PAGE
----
New York State Assembly
Committee on Oversight, Analysis & Investigation







Jeff Klein,



Jeffrey Dinowitz
Stephen B. Kaufman
Darryl C. Towns
Jacob Gunther

Robert Oaks

Andrea D. Zaretzki, Executive Director
Thomas J. Fox, Chief Counsel
Mark Hennessey, Policy Analyst
Ginny Rosenbloom, Policy Analyst
Michael Benjamin, Policy Analyst
Eileen Longo, Program Assistant

December 31, 2003

The Honorable Sheldon Silver
Speaker of the Assembly
Room 932, Legislative Office Building
Albany, New York 12248

Dear Speaker Silver:

It is with great pride that I present to you the 2003 Annual Report of the Assembly Standing Committee on Oversight, Analysis and Investigation. Contained within this report are summaries of the Committee’s major projects during 2003. Also included are previous project reviews and planned future activities.

As you know, the Oversight Committee acts as the "eyes and ears" of New York’s citizens to ensure that State agencies are acting efficiently and responsibly and that New York’s laws are being followed consistent with legislative intent. Among the oversight activities the Committee investigated in 2003 were:

  • State and local compliance with water supply emergency planning;
  • New York City’s compliance with Federal and State water security protocols;
  • The Office for Technology’s study of the State’s technology infrastructure;
  • The State’s procurement practices and recommended new laws to address problems identified;
  • Efforts to ensure child care facilities are free of recalled or unsafe children’s products;
  • Shrinking recreational playground facilities at New York City’s elementary schools;
  • Cable television’s failure to adequately inform their customers of all rates, options and channel information; and
  • Programmatic and fiscal reforms which govern the adult home industry.

As Chair of the Oversight Committee, I have been privileged to work with you, the Chairs of other Assembly Standing Committees and my Assembly colleagues. Our duty as legislators demands that we pay attention to detail and formulate sound policy based on what we learn. This Committee fulfills its mandate to strengthen accountability and efficiency of the State while protecting our neediest citizens.


Jeff Klein
Chair, Assembly Committee on
Oversight, Analysis and Investigation


This annual report is dedicated to the memory of Assemblyman Jacob Gunther, a majority Member on the Assembly Committee on Oversight, Analysis and Investigation from 2001 until his death in 2003. "Jake," as he was known, requested his assignment to the Oversight Committee because he recognized its importance to the people of this State. Jake believed that ensuring compliance with laws and programs passed by the Legislature would make the lives of his friends and neighbors safer. To his wife Aileen and their three children, we thank you for sharing Jake with the Oversight family.

This annual report also recognizes the tremendous contributions to the Committee’s work by staff member Virginia "Ginny" Rosenbloom. In January of 2003, Ginny was involved in a tragic car accident. Since that time, Ginny has been recuperating and receiving treatment for her continued care. We miss Ginny terribly and send her and her family our love and our thanks.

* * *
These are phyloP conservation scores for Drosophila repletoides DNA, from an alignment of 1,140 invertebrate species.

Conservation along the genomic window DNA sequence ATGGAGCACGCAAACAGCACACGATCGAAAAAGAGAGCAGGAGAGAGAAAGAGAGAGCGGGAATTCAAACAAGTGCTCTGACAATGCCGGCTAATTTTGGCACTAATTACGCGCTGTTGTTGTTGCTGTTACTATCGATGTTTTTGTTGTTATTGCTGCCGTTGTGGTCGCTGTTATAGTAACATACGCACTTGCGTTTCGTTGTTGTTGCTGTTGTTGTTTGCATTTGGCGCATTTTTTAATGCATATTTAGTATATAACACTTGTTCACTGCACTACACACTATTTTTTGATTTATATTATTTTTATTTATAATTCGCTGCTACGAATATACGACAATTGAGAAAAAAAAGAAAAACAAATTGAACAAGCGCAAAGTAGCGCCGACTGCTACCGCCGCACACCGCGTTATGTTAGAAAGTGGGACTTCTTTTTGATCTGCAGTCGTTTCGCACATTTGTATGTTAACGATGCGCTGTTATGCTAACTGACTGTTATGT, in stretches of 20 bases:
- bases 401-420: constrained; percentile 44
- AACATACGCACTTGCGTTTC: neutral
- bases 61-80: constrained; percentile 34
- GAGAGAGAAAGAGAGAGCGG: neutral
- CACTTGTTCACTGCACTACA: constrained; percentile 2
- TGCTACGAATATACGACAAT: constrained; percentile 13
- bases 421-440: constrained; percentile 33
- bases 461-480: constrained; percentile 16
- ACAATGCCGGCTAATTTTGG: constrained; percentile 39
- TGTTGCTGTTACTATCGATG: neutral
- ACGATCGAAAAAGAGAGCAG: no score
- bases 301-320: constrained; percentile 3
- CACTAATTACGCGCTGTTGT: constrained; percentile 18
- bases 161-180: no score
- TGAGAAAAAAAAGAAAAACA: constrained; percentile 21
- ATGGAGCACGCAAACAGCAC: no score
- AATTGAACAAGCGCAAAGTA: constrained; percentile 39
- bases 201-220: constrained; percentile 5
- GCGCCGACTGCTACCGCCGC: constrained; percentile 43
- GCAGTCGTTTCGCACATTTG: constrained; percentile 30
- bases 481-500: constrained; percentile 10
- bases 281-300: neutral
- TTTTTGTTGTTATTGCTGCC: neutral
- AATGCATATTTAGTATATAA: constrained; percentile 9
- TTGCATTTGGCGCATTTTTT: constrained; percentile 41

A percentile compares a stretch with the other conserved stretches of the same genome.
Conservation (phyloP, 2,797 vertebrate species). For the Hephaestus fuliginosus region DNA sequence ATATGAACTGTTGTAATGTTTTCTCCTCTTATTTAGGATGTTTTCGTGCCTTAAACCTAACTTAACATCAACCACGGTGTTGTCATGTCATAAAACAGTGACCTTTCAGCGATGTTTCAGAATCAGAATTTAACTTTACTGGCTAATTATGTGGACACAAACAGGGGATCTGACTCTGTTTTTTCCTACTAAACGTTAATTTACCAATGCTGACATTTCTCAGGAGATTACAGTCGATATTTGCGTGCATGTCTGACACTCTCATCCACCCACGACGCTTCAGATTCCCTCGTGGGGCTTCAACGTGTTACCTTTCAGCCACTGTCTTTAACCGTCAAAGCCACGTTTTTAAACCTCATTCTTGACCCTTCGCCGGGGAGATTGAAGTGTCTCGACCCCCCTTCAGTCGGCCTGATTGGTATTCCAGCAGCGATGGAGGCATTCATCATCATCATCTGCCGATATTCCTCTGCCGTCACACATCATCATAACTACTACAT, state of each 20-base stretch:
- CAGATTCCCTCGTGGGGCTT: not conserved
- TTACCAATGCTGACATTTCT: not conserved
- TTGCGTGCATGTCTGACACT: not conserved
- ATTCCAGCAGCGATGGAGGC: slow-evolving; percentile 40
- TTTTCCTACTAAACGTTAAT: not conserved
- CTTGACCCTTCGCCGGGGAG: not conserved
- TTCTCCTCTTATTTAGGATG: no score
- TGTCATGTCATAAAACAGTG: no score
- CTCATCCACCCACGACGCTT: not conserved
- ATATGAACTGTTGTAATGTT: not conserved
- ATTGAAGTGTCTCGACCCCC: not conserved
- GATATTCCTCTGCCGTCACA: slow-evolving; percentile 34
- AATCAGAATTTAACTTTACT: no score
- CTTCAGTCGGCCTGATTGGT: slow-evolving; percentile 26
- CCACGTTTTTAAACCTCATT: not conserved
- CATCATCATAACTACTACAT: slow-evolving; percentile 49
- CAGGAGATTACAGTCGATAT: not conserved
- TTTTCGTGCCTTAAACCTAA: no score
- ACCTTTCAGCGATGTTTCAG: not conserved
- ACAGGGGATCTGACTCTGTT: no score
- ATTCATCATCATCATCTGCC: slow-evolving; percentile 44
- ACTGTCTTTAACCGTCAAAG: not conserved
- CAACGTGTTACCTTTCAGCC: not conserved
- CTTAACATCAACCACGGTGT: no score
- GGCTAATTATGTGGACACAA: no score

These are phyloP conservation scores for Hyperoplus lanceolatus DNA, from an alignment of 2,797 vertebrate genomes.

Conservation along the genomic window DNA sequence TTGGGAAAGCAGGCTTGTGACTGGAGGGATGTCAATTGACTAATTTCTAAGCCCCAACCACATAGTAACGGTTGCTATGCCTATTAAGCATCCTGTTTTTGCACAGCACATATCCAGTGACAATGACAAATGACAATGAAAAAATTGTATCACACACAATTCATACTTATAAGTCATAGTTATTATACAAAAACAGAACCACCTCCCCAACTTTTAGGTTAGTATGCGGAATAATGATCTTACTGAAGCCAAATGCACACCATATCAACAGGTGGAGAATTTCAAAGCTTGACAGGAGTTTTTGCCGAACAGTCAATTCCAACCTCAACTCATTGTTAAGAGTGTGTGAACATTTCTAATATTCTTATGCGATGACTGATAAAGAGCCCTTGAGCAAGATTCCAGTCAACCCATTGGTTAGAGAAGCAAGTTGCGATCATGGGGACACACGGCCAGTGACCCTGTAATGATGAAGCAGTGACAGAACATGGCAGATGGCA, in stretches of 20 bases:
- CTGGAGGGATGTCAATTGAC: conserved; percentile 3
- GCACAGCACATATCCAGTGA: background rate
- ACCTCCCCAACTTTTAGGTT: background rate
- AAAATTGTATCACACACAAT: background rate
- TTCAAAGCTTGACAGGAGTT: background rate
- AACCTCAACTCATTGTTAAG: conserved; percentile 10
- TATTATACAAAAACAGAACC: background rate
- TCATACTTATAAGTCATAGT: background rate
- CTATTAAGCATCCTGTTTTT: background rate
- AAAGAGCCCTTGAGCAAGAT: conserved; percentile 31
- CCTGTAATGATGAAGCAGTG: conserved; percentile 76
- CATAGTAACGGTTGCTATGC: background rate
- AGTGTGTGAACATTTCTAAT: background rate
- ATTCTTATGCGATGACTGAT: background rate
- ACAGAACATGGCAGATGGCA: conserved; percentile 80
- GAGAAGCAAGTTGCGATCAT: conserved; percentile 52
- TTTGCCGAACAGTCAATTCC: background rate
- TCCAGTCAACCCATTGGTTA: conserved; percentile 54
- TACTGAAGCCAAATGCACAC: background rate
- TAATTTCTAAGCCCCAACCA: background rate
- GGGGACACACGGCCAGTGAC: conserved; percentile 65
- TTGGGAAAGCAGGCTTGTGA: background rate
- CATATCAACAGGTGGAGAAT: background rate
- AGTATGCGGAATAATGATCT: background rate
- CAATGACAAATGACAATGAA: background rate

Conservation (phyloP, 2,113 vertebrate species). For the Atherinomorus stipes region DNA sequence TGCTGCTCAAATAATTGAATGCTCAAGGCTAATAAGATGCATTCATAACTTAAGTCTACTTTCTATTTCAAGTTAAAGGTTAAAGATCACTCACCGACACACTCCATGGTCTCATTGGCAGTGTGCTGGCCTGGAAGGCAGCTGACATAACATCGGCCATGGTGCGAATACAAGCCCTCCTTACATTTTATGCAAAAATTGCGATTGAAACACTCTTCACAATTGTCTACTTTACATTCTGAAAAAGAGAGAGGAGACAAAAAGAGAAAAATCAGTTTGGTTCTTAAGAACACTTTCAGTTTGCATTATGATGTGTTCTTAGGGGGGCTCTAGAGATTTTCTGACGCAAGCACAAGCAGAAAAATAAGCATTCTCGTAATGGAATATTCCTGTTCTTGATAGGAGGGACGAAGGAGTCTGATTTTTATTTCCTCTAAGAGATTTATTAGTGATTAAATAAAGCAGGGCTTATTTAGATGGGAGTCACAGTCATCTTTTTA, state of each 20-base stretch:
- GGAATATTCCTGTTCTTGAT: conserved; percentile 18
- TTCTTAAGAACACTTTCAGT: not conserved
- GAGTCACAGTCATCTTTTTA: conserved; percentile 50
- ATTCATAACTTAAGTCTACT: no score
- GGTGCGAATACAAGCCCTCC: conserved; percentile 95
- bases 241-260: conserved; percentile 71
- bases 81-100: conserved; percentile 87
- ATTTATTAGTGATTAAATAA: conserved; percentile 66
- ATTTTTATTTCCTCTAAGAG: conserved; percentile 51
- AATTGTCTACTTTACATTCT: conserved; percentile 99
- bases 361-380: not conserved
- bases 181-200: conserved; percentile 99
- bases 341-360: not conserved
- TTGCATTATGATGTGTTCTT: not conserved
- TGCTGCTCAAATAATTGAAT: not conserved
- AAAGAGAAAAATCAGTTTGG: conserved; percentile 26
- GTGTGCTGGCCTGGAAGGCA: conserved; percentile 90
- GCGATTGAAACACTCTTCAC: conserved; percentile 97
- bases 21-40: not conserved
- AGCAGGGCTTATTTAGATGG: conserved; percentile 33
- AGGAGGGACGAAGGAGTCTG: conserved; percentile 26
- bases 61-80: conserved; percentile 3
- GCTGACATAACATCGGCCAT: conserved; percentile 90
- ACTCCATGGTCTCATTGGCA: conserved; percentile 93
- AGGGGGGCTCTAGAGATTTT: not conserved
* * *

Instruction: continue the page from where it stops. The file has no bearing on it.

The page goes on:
The Role of Legislative Oversight

The Function of the Oversight, Analysis & Investigation Committee




Water Security

Cyber Security

Recalled Children’s Products

Educational Recreation Facilities

Cable Television


Adult Homes

The Public Eye: Update on Committee Investigations

Legislative Efforts

Cyber Security


Adult Homes



Outlook for 2004

Appendix A: Committee Reports

Appendix B: Public Hearing Transcripts


Legislative oversight is the most effective means of enforcing legislative intent, ensuring that a program actually works, and promoting sound policy decisions. Oversight investigations shed light on government actions to ensure honesty and efficiency in the administration of laws. The oversight process considers whether programs operate in a manner consistent with the requirements placed upon them and whether funds are effectively spent. By providing key information on program performance and spending, oversight lays the foundation for sound policy judgments.

The oversight function is critically important now, as State and local governments continue to deal with the aftermath of the September 11, 2001 terrorist attacks. Government and private entities must increase security measures at many locations across the State to reduce our vulnerability to further attacks. As the economy recovers, State funds must be directed to the most pressing problems and issues, and must be used as efficiently as possible.

The power of the New York State Legislature to conduct oversight activities is inherent in Article III of the State Constitution. The Constitution allows the Legislature to appoint Committees to investigate matters relating to the property and affairs of government and the State. The Constitution empowers the Legislature to modify and assign new functions and powers to executive departments.